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Chapter 16. Scripting Cookies > An Overview of Cookies

16.1. An Overview of Cookies

A cookie is a small amount of named data stored by the web browser and associated with a particular web page or web site.[1] Cookies serve to give the web browser a memory, so that scripts and server-side programs can use data that was input on one page in another page, or so the browser can recall user preferences or other state variables when the user leaves a page and then returns. Cookies were originally designed for CGI programming, and at the lowest level, they are implemented as an extension to the HTTP protocol. Cookie data is automatically transmitted between the web browser and web server, so CGI scripts on the server can read and write cookie values that are stored on the client. As we'll see, JavaScript can also manipulate cookies using the cookie property of the Document object.

[1] The name "cookie" does not have a lot of significance, but it is not used without precedent. In the obscure annals of computing history, the term "cookie" or "magic cookie" has been used to refer to a small chunk of data, particularly a chunk of privileged or secret data, akin to a password, that proves identity or permits access. In JavaScript, cookies are used to save state and can serve to establish a kind of identity for a web browser. Cookies in JavaScript do not use any kind of cryptography, however, and are not secure in any way.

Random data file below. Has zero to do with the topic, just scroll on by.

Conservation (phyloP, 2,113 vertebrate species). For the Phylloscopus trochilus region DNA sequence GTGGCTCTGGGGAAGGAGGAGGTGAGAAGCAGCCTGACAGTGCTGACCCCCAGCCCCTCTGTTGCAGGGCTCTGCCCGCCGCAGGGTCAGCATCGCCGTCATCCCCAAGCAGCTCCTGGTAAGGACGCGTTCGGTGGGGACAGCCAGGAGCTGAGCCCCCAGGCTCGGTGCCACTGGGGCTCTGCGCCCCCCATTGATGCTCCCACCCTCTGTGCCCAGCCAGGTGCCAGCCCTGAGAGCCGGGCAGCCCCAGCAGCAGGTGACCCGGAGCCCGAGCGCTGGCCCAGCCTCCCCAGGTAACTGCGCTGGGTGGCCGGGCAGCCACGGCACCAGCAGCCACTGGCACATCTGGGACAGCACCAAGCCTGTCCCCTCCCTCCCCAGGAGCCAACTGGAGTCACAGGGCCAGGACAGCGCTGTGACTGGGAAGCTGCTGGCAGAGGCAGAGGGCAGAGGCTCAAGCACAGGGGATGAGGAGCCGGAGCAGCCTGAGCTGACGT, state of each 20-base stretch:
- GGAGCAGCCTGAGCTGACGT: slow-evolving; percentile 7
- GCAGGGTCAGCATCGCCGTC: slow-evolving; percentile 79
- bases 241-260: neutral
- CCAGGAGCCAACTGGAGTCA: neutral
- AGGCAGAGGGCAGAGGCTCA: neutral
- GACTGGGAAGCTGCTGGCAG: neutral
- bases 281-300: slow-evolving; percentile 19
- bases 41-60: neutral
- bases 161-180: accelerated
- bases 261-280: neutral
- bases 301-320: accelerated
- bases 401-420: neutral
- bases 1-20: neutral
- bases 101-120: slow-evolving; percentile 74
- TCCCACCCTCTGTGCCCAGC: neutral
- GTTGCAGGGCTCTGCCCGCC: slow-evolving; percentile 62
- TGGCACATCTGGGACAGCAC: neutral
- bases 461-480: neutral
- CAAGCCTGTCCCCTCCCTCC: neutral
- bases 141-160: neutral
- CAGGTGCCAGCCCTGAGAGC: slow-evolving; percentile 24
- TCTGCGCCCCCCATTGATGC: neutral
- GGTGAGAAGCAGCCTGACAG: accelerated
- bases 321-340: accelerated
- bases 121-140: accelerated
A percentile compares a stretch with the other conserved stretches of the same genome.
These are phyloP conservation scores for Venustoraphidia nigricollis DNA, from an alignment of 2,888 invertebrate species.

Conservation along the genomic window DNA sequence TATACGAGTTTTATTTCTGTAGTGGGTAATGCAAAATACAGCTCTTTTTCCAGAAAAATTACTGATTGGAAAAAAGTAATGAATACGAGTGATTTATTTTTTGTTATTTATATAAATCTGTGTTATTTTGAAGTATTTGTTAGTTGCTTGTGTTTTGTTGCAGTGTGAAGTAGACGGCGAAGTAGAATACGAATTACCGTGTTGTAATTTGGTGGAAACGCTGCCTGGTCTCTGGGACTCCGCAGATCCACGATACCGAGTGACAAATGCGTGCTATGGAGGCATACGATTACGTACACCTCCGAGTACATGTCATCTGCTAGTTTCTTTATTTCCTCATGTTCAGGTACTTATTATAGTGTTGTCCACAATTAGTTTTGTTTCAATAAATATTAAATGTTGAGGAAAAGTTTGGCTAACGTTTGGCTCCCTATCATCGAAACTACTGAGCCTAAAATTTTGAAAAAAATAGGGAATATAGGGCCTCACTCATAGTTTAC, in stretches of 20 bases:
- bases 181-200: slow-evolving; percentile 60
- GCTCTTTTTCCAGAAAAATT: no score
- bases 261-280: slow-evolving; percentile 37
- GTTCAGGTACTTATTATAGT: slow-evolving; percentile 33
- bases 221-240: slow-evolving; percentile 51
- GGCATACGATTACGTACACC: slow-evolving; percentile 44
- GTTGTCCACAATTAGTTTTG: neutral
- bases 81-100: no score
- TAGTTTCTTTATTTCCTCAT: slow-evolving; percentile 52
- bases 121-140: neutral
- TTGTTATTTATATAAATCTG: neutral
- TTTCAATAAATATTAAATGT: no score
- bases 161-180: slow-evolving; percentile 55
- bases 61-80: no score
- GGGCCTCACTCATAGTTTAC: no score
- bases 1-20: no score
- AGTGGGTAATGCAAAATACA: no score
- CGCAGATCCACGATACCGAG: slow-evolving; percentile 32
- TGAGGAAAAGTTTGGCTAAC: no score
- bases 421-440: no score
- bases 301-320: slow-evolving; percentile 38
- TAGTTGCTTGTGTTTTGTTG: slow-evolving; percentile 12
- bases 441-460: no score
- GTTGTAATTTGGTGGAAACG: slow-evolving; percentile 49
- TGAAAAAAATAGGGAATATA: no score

cookie is a string property that allows you to read, create, modify, and delete the cookie or cookies that apply to the current web page. Although cookie appears at first to be a normal read/write string property, its behavior is actually more complex. When you read the value of cookie, you get a string that contains the names and values of all the cookies that apply to the document. You create, modify, or delete a cookie by setting the value of the cookie property. Later sections of this chapter explain in detail how this works. To use the cookie property effectively, however, you need to know more about cookies and how they work.


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